Elmer Bennett and his wife Christina were engaged in the livery business in Blue Island before the turn of the twentieth century.
The Bennett House was built from bricks made at the Reusnow brickyard. Clay left by the glacial lake bed surrounding Blue Island became the raw material that made Blue Island the brick-making capital of the world for three-quarters of a century.
The first brickyard in Blue Island was established by Henry Wibben in the 1850s near the Calumet River. The yard was later operated by Henry Tewes.
Carl Reusnow opened his yard at Vermont and Ashland Avenue. Here clay was softened beneath wheels turned by horses, which was then packed into molds and allowed to dry in the sun. Workers would turn the bricks by hand and when sufficiently dry the bricks were burned to hardness over wood fires. Reusnow operated until 1883, and the brick is identified by its dark color. Tewes bricks has a light yellow color.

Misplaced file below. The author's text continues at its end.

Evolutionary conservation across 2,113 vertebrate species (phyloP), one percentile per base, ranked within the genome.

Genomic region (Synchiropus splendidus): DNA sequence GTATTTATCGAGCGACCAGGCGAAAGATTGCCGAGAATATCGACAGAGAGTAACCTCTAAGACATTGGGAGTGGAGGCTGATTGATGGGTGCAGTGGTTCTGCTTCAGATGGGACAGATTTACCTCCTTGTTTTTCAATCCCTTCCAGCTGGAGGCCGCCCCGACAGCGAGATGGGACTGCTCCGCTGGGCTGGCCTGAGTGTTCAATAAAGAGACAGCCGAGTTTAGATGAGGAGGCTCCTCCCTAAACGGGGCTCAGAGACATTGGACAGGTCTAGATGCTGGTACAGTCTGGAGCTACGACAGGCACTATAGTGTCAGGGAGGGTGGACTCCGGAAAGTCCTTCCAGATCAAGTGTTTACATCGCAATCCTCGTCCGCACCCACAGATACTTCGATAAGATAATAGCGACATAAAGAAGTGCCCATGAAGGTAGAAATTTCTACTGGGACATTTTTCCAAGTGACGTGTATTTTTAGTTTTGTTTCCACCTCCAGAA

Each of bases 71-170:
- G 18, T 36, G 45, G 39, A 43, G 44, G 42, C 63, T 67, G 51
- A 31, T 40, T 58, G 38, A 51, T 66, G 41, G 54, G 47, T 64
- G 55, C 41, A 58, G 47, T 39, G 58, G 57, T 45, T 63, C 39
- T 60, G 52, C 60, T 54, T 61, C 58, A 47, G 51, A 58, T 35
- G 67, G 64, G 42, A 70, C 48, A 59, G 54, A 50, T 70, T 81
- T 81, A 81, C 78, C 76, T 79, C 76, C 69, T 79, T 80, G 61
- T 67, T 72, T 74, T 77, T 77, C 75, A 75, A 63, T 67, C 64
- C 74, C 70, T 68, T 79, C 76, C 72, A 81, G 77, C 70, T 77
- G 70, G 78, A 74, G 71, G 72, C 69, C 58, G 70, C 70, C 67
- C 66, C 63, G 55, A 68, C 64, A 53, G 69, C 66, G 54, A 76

This solid example of vernacular architecture was typical housing for middle-class residents of Blue Island in the nineteenth century.
continue the tour –> 40. Rock Island Vermont Street Depot
Photo Credits: Christine L. Hawley